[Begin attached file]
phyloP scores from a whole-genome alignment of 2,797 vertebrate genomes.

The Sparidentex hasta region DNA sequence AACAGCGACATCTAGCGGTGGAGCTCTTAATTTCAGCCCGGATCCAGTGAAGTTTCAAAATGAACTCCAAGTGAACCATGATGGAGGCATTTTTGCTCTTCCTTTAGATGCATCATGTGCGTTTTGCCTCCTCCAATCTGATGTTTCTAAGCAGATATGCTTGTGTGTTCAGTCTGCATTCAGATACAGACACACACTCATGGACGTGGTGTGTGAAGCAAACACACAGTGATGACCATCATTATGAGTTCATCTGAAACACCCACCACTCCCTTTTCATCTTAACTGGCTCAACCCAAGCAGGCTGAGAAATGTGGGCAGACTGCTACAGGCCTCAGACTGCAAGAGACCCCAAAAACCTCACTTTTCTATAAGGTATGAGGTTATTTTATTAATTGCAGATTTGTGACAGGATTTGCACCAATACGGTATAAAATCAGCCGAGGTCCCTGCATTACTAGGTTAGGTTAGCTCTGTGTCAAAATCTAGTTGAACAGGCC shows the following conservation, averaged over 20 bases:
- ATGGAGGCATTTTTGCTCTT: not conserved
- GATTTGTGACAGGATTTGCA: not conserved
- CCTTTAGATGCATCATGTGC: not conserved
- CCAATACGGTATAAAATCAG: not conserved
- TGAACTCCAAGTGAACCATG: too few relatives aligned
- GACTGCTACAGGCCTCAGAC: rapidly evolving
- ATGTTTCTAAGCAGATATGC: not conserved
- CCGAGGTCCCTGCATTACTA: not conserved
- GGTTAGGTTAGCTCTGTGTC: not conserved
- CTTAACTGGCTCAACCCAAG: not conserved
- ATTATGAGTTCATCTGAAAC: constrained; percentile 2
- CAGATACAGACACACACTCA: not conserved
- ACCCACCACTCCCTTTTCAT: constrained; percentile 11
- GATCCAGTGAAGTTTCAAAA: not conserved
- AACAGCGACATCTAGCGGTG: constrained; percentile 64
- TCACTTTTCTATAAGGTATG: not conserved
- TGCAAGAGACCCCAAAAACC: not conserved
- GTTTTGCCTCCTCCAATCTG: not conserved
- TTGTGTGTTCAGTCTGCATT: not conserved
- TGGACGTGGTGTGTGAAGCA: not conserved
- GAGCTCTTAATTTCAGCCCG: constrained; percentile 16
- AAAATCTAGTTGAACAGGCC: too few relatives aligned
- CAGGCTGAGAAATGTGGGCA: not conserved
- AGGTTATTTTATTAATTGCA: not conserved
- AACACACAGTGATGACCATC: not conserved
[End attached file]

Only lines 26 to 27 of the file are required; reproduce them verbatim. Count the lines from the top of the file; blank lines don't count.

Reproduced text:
- AGGTTATTTTATTAATTGCA: not conserved
- AACACACAGTGATGACCATC: not conserved